An exception to this suggested incidence was a trial that evaluated 54 subjects with 131 brain metastases from various tumor types treated with SRS. Hemorrhage was present in 7.4% of the metastases before SRS and in 18.5% after SRS but was symptomatic in only three cases (5%).[115] It is not clear why a significantly higher rate of hemorrhage was observed both before and after radiosurgery in this trial, compared to similar trials. Excluding the outlying data from this one study, it appears that the rate of CNS metastasis–related hemorrhage is no higher than 1.2%, with the rate of symptomatic metastases at approximately 0.53%.[116]

For NSCLC, the incidence of brain metastasis–associated hemorrhage appears to be even lower. Our database of metastatic NSCLC patients at M.D. Anderson reports an intracranial hemorrhage incidence of 1.2% over 5 years and a rate of symptomatic or clinically significant hemorrhages of 0.5%, which is similar to the rate of hemorrhagic cerebrovascular accidents in the same patient population without brain metastases (unpublished data).[117]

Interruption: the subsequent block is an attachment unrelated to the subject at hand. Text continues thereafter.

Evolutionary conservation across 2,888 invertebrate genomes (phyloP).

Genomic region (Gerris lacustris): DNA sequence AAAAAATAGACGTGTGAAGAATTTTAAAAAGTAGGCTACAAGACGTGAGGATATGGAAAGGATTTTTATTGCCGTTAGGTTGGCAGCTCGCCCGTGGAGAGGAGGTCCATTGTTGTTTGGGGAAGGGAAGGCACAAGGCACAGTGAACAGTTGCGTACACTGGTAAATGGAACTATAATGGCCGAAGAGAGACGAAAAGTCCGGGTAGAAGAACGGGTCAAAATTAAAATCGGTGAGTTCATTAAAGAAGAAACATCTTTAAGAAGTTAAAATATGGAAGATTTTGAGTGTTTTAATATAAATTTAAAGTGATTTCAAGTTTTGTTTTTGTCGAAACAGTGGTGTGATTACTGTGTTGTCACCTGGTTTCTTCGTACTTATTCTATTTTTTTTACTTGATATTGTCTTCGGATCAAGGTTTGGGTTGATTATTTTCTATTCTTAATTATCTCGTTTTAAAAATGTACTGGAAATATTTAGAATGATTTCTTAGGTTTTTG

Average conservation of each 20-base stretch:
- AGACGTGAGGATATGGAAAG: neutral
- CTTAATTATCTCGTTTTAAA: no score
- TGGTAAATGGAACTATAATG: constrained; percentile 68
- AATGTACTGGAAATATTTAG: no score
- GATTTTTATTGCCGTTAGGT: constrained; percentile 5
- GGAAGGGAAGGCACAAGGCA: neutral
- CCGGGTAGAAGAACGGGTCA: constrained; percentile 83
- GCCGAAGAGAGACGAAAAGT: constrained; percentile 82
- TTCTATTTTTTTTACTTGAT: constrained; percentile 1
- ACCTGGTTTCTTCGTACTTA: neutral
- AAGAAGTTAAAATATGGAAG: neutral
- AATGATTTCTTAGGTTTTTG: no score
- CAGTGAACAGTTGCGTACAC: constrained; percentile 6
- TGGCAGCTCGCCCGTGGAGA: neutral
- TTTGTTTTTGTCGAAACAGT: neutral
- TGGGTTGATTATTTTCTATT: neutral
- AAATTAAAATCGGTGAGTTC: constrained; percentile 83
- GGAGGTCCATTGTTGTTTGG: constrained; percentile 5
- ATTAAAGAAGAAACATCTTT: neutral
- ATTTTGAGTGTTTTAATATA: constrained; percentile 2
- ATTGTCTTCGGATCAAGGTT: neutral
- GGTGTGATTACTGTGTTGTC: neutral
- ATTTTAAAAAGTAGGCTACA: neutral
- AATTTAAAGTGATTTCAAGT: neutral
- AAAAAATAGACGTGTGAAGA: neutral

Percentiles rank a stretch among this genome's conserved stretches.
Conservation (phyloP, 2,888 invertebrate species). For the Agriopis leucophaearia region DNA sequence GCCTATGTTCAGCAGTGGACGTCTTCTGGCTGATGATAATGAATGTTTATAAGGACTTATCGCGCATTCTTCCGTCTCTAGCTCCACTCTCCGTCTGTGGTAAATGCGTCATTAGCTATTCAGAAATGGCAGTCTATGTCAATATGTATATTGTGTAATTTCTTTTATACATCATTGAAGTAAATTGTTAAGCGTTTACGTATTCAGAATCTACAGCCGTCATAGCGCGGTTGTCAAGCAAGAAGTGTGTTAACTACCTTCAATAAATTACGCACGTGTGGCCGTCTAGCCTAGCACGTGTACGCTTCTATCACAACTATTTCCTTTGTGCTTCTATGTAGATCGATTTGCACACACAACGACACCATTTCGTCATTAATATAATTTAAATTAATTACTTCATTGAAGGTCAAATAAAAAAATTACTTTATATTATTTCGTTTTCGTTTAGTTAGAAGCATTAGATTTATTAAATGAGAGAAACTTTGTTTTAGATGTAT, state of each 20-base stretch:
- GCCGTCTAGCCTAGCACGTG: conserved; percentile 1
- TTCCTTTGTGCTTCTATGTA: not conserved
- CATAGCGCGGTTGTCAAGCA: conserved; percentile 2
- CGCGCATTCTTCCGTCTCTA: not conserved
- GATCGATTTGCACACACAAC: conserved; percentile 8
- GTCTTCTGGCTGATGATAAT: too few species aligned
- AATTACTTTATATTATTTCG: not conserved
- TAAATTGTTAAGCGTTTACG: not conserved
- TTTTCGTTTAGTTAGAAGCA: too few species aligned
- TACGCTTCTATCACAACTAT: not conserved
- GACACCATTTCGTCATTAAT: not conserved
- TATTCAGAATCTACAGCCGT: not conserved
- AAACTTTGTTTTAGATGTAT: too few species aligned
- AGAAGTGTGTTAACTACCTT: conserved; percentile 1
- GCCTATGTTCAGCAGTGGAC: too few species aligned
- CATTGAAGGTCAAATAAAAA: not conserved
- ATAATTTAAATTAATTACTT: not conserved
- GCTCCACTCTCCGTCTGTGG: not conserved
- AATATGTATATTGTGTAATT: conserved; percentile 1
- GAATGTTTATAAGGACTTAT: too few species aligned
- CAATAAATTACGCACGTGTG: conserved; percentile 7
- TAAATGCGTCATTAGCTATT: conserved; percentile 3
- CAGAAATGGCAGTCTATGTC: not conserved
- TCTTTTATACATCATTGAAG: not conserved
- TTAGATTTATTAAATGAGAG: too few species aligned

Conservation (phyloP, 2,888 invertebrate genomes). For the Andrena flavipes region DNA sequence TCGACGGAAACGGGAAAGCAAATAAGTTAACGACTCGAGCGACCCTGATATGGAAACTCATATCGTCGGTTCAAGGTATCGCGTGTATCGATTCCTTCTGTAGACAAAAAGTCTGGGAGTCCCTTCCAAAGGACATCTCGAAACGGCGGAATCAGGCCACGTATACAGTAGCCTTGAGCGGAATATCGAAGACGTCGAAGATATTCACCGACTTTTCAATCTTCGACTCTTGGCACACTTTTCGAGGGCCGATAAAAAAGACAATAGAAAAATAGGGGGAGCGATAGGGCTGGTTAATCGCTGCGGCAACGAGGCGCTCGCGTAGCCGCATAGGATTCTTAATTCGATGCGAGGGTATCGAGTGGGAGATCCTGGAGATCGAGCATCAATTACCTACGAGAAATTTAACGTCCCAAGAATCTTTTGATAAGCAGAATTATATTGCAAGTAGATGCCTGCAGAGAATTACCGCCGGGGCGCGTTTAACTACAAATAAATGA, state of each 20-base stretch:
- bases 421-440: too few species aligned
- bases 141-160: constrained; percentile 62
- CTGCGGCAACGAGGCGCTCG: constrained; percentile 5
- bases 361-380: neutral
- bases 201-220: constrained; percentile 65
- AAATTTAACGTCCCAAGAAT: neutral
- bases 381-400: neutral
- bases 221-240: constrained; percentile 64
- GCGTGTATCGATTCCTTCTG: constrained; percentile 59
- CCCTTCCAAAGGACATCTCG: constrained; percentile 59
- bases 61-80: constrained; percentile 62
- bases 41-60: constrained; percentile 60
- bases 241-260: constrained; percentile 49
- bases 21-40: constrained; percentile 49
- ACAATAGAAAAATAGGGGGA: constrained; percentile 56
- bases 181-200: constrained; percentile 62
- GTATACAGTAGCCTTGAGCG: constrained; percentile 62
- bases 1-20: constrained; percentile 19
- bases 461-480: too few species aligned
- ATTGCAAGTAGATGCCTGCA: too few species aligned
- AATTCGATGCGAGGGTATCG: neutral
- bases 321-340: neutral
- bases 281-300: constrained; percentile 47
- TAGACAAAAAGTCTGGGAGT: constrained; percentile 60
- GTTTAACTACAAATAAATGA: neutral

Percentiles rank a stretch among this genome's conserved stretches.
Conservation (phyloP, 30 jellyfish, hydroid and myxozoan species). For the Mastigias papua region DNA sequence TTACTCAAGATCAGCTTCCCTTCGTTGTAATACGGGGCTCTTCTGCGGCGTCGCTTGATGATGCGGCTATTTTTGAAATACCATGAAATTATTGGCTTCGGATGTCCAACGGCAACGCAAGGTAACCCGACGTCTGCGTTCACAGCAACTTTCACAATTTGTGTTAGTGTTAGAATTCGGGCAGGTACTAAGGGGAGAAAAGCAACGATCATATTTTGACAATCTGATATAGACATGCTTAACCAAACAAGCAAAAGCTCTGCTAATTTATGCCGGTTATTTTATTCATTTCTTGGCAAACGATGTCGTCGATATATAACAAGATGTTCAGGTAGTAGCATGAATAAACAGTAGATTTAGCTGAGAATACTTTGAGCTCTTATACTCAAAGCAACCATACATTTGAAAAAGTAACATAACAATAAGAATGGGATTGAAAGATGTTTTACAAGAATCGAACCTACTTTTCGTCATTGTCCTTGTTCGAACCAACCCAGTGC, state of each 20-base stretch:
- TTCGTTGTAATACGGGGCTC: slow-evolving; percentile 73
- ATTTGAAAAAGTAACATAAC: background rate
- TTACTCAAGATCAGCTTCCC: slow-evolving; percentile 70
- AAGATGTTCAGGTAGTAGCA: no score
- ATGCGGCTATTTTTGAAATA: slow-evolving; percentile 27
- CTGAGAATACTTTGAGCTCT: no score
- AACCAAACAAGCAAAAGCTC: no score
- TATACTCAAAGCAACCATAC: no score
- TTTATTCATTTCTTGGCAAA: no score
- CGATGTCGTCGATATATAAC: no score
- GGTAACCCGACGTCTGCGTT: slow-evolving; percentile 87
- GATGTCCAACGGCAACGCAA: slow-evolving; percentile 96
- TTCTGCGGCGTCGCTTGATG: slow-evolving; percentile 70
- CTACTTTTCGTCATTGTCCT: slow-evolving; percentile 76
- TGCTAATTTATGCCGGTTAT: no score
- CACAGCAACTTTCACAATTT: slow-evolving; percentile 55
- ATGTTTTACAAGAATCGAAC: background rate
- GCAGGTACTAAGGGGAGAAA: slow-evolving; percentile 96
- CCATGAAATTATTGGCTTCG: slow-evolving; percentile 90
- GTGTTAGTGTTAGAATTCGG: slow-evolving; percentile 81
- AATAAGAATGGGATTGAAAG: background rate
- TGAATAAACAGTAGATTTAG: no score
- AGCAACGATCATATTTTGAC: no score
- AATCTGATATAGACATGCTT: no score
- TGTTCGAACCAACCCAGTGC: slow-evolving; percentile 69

Conclusions

REFERENCE GUIDE

Therapeutic Agents
Mentioned in This Article

Carboplatin
Cisplatin
Cyclophosphamide
Dibromodulcitol
Doxorubicin
Etoposide
Fluorouracil (5-FU)
Fotemustine
Gefitinib (Iressa)
Hycamtin
Hydroxyurea
Ifosfamide
Irinotecan (Camptosar)
Lomustine (CCNU, CeeNU)
Procarbazine (Matulane)
Temozolomide (Temodar)
Teniposide (Vumon)
Thioguanine (Tabloid)
Topotecan
Vincristine

Brand names are listed in parentheses only if a drug is not available generically and is marketed as no more than two trademarked or registered products. More familiar alternative generic designations may also be included parenthetically.

The current widespread practice of excluding lung cancer patients with brain metastases from clinical trials of new systemic agents cannot be justified, particularly for patients who have good performance status and do require corticosteroids or anticonvulsants. The perception that the BBB will limit uptake of drugs into established brain metastases is not borne out by the available data. Also, the frequently voiced concern that these patients (particularly those with asymptomatic brain metastases discovered on routine MRI screening) will deteriorate more rapidly than will other patients with NSCLC is not substantiated by published data, nor is it in keeping with the anecdotal clinical experience of the authors.